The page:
Drop shipping has been an important part of multichannel commerce since the mail-order catalogs of the 1950s. But with the advent and subsequent explosion of Amazon and other “etailers”, modern drop shipping has grown into a global market worth over $102.2 Billion. Today, 20-30% of online retailers use drop shipping to fulfill customer orders, enabling them to create a virtual “endless aisle.”
For retailers, drop shipping presents the opportunity to expand their product catalog and increase their sales, without investing in costly warehouses or needing to manage physical inventory. Instead, these tasks fall to the supplier, who, in turn, benefits from expanding sales channels.
As the eCommerce landscape has grown, so have customers’ delivery expectations. The launch of Amazon Prime a few years ago was a game-changer for the industry. It forced retail executives to focus their attention and investment on meeting the customer delivery promise. After all, the foundation for any successful eCommerce strategy is to deliver the right product to the right place at the right time. It’s that simple yet it is very complex to achieve.
What does all this mean? It means that drop shipping has become a complex, fast-moving process wherein the retailer and the vendor share ownership of the customer delivery promise. If either partner fails to meet expectations on stock availability, product specifications, shipping times and other critical communications, both can fail, and find themselves without a willing consumer base.
To build a prosperous drop shipping business, suppliers need to be able to meet tight delivery timeframes while ensuring product and data accuracy across channels and business systems. The success of their strategy relies on five key elements: Connectivity, Compliance, Integration, Fulfillment, and Collaboration.
Connectivity is the bridge between you, your retail customers, and the end consumer. If you can’t communicate effectively across your supply chain, your drop shipping program will be a fruitless endeavor. At the same time, you need to stay abreast of retailer needs and changes in order to adapt and match their customer delivery promise.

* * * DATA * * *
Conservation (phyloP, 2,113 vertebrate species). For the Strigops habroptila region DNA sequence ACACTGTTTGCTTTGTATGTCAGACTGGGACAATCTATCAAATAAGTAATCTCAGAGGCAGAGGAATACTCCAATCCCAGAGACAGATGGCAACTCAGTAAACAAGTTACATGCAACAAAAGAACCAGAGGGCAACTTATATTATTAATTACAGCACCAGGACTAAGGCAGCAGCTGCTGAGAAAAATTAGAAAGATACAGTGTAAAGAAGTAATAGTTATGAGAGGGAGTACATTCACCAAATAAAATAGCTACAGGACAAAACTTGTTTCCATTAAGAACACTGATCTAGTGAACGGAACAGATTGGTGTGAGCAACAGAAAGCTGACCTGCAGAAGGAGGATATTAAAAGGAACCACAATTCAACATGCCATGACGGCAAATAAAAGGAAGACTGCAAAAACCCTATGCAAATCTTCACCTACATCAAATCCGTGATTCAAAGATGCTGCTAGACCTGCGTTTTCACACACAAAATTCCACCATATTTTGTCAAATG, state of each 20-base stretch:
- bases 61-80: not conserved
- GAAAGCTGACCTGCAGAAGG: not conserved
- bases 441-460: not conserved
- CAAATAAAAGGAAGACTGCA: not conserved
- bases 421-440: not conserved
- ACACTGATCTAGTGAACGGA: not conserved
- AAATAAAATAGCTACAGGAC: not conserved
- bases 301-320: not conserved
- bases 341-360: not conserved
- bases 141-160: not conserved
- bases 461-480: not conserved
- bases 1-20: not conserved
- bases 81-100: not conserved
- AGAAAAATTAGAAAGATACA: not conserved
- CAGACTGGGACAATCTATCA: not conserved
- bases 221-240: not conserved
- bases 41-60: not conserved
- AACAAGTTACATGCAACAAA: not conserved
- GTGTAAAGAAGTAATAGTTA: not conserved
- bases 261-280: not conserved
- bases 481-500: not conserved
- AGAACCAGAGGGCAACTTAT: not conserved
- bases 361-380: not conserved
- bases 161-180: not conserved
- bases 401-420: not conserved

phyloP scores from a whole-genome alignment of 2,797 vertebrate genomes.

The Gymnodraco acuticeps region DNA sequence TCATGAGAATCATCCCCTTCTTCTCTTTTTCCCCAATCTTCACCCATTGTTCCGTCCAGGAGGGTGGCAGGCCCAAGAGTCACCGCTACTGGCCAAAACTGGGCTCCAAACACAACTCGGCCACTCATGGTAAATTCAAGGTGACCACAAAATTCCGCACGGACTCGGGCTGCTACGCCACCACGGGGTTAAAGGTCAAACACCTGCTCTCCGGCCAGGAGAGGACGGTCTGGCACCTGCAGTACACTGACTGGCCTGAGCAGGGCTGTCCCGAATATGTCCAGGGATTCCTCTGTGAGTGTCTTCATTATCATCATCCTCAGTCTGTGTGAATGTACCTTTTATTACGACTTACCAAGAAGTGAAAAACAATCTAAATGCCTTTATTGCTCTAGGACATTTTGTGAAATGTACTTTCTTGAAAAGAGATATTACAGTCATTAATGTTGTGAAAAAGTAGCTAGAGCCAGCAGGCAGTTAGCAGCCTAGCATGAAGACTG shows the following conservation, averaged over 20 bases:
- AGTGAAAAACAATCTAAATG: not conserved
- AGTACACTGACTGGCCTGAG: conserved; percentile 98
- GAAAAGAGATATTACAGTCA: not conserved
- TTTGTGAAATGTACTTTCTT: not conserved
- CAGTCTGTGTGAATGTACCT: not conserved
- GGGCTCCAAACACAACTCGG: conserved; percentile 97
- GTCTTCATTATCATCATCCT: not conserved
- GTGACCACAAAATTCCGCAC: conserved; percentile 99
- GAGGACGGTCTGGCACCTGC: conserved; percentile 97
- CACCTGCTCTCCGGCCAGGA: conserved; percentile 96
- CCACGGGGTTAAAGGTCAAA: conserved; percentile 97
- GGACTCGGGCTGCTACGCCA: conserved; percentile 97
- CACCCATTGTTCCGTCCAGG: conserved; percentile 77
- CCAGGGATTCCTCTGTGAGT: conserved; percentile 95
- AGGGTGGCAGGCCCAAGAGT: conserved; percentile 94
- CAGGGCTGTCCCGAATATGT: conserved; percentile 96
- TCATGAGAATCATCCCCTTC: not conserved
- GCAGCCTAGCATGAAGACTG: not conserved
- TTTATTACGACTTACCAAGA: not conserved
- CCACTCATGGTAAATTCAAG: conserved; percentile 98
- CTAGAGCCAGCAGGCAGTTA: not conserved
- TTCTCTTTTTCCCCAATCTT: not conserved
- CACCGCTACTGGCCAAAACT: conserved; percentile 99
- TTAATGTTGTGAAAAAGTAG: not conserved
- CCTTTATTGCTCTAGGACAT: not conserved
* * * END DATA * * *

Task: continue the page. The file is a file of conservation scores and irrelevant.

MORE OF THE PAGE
Achieving bidirectional connectivity can be difficult, especially if you’re relying on back-and-forth emails or calls, or struggling to maintain multiple drop ship vendor portals. To eliminate these pain points, consider a single-vendor, integrated solution, like the TrueCommerce Trading Partner Network. Such networks supply, synchronize and regularly update trading partner maps, so you can quickly onboard your partners and accurately exchange documents for effective end-to-end communication.
Have you ever noticed that Amazon packages arrive in Amazon boxes, no matter who the manufacturer of the products is? Or that the shipping labels on Walmart boxes all look the same? These are the products of another essential drop-shipping element: compliance.
When you onboard a new trading partner, the first thing you’ll need to address is any custom mandate from the retailer. These can range from EDI document requirements, to packing slip and label configurations, to using certain parcel carriers. In addition to process requirements, you’ll also need to comply with time-bound conditions; some retailers require a purchase order acknowledgement within 30 minutes of sending the order, while Amazon requires vendors to meet 24-hour shipping timeframes for inclusion into the Amazon Prime program.